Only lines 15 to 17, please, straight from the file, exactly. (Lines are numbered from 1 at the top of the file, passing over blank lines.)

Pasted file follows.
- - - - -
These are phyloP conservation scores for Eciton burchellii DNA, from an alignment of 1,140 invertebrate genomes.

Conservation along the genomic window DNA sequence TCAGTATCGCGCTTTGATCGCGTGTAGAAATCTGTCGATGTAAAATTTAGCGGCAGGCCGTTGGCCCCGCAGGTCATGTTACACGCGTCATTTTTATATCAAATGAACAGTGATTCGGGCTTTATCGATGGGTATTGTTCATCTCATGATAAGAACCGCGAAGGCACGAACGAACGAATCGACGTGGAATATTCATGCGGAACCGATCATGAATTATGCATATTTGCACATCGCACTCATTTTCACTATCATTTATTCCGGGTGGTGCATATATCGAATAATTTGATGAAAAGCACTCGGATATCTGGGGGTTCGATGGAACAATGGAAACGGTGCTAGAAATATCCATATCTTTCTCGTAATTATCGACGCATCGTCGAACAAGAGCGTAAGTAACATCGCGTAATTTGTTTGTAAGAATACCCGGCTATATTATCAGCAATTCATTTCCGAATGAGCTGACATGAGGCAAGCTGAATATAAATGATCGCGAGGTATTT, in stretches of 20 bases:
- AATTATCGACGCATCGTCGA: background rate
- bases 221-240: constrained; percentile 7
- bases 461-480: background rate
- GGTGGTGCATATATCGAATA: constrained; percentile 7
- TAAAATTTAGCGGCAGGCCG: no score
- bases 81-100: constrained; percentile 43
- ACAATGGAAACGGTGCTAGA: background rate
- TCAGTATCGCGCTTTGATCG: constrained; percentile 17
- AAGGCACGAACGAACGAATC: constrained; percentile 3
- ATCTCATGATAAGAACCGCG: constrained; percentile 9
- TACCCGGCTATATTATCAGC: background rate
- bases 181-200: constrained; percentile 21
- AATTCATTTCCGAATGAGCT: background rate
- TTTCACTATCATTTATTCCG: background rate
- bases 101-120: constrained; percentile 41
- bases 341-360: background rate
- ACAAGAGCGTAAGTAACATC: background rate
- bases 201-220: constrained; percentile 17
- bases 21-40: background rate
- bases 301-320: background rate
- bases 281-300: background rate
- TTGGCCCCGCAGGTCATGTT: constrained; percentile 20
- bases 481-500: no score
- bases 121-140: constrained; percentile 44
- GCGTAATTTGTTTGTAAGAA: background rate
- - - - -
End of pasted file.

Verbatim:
- AATTCATTTCCGAATGAGCT: background rate
- TTTCACTATCATTTATTCCG: background rate
- bases 101-120: constrained; percentile 41